Yellow fever is a haemorrhagic fever that affects about 200,000 people annually in the endemic regions and its transmission in its wild cycle through the bite of infected Haemagogus spp. and Sabethes spp. mosquitos. These species become more abundant in fragmented and degraded landscapes, increasing the transmission risk for this disease. Climatic factors can also positively influence the life cycle of the vectors, accelerating the development of early life stages, the longevity of females, and increasing the available larvae habitats in the environment. However, our understanding of how these factors affect yellow fever infection risk remains limited. To understand these effects, nonhuman primates constitute a privileged study element. Together with man, they are the main hosts of the virus, serving as an alert to the health agencies about the circulation of the agent and the need of immediate vaccination in humans. Thus, the objectives of this project are: 1) to assess which landscape structure and climate factors are related to yellow fever virus infection in non-human primates, identifying areas of higher risk for virus transmission, and to 2) predict the risks of virus transmission in future scenarios of climate change. For this we will use a Bayesian model and relate the spatial distribution of the 2007-2008 epizootics events with the amount of native vegetation cover, border density, temperature and precipitation. The results of this research may contribute to a better understanding of the transmission dynamics of yellow fever in Brazil and to a lower cost and more effective implementation of surveillance systems and allocation of resources in vaccination campaigns of human communities in endemic areas.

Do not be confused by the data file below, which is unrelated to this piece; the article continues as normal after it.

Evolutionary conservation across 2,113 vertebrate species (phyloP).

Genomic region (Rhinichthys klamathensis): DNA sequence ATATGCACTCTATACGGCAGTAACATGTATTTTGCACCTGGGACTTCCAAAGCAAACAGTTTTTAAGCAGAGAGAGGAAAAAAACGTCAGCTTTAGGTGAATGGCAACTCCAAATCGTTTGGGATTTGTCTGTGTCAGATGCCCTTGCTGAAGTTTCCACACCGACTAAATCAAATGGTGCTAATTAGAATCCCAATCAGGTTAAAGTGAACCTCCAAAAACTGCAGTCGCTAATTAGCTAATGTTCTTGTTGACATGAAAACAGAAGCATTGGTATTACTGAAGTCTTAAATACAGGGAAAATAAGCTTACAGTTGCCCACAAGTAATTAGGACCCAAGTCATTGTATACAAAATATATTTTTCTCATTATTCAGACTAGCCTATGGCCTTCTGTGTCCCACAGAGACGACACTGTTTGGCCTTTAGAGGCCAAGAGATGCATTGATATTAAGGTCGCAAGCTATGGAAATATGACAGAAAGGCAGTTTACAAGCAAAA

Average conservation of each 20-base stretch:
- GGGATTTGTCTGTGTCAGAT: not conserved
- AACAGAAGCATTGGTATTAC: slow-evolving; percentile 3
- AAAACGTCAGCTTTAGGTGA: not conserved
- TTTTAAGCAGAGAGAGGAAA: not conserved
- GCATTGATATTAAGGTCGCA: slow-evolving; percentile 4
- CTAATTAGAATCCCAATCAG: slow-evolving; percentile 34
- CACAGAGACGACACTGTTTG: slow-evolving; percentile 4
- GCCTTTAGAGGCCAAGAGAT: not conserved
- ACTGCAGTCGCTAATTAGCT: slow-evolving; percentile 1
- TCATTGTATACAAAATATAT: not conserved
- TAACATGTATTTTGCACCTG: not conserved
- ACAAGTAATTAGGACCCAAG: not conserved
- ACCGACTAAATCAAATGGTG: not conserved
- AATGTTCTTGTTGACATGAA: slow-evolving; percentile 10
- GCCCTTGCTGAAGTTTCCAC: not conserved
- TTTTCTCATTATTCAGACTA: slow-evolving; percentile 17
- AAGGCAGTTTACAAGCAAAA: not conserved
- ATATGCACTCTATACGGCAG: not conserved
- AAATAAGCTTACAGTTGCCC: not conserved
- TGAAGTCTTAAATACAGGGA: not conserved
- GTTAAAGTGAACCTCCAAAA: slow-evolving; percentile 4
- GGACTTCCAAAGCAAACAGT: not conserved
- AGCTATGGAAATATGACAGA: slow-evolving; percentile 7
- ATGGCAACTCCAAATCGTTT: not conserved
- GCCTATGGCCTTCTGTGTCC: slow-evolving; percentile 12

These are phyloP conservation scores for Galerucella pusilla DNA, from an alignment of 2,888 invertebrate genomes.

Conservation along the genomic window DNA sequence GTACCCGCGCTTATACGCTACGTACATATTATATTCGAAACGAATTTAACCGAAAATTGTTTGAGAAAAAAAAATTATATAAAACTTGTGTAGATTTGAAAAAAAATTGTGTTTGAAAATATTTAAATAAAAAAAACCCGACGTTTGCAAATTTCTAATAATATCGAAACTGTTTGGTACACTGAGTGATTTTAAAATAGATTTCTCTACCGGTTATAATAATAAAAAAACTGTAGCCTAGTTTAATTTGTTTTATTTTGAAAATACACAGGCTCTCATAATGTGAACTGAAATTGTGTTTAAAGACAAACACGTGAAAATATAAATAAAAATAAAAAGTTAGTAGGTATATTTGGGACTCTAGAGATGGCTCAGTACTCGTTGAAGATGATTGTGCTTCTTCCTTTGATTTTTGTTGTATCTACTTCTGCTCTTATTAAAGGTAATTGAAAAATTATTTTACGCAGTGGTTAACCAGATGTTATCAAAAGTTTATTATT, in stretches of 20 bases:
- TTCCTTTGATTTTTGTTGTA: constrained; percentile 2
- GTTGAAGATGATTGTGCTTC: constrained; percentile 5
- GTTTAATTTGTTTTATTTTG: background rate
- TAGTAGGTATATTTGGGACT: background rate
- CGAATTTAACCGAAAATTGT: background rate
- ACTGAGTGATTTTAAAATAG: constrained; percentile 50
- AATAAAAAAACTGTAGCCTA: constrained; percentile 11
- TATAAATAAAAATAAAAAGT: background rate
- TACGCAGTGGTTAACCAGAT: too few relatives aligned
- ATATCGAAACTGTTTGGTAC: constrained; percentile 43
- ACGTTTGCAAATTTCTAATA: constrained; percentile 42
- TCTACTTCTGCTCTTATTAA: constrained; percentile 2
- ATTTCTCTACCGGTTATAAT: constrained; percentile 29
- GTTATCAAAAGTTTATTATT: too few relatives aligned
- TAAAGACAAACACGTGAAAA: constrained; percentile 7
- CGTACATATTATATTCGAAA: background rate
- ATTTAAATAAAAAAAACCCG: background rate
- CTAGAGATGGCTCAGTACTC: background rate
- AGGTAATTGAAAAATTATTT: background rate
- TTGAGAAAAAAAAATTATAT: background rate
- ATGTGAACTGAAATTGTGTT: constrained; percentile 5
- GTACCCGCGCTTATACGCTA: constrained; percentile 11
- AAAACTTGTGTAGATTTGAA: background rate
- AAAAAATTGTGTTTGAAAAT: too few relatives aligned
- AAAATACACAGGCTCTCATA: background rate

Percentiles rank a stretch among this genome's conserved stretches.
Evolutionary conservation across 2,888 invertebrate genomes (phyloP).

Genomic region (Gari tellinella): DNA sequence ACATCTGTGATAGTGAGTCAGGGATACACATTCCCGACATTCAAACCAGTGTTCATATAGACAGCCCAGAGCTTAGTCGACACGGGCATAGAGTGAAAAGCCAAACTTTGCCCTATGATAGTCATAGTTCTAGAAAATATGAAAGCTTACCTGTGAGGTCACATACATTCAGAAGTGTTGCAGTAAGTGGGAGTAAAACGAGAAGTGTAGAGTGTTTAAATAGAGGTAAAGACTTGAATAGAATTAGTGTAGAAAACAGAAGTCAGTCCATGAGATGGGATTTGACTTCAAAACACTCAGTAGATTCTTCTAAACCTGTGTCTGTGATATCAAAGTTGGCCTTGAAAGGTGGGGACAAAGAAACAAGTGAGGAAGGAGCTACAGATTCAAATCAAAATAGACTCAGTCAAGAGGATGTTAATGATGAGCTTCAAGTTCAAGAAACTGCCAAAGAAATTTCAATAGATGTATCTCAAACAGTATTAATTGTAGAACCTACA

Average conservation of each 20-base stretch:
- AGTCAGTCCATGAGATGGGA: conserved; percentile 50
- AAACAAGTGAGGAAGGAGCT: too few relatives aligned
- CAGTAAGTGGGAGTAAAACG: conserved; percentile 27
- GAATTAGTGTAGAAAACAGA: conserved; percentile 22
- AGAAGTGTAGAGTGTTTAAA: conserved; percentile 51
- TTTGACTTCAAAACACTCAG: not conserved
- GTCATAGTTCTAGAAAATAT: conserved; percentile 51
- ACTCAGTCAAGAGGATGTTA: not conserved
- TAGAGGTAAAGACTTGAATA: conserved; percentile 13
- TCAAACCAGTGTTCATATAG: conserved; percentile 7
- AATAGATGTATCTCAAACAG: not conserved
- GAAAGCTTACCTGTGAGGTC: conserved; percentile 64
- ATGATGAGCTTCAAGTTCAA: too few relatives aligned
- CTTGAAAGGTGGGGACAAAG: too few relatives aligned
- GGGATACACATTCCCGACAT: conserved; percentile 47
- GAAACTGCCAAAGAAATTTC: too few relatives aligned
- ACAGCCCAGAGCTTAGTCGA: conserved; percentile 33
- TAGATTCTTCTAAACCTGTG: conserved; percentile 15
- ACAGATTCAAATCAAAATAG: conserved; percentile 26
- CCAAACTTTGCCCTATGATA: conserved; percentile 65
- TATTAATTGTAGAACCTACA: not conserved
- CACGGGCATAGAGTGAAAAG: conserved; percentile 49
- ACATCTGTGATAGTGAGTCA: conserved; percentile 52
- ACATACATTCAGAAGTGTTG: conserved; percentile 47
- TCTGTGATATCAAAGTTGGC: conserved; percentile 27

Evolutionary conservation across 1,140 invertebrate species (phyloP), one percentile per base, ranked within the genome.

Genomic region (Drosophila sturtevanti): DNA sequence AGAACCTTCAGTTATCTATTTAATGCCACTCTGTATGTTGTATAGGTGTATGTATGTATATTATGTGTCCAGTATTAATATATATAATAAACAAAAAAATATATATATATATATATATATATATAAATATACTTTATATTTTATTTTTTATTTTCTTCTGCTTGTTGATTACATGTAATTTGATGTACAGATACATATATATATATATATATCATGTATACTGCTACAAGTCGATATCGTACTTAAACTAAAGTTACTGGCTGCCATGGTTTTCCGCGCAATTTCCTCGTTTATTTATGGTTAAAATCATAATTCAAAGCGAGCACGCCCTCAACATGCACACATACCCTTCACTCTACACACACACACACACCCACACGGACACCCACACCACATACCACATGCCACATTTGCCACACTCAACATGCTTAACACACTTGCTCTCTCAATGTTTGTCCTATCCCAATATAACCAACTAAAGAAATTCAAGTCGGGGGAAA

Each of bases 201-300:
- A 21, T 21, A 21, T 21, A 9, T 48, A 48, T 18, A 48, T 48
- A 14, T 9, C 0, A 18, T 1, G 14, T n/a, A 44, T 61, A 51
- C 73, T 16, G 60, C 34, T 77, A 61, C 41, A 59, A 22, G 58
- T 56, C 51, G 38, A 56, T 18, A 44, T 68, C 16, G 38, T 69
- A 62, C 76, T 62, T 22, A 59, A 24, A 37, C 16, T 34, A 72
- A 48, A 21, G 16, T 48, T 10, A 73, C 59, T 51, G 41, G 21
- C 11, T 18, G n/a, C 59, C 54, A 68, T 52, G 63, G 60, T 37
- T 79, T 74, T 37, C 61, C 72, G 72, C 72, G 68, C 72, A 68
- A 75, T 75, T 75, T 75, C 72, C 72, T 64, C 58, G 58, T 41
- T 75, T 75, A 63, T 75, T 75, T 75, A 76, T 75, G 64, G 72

News published in Agência FAPESP Newsletter about the scholarship:
METZGER, JEAN PAUL; BUSTAMANTE, MERCEDES M. C.; FERREIRA, JOICE; FERNANDES, GERALDO WILSON; LIBRAN-EMBID, FELIPE; PILLAR, VALERIO D.; PRIST, PAULA R.; RODRIGUES, RICARDO RIBEIRO; VIEIRA, IMA CELIA G.; OVERBECK, GERHARD E.; et al. Why Brazil needs its Legal Reserves. PERSPECTIVES IN ECOLOGY AND CONSERVATION, v. 17, n. 3, p. 91-103, JUL-SEP 2019. (18/23364-1, 17/11666-0, 13/50718-5)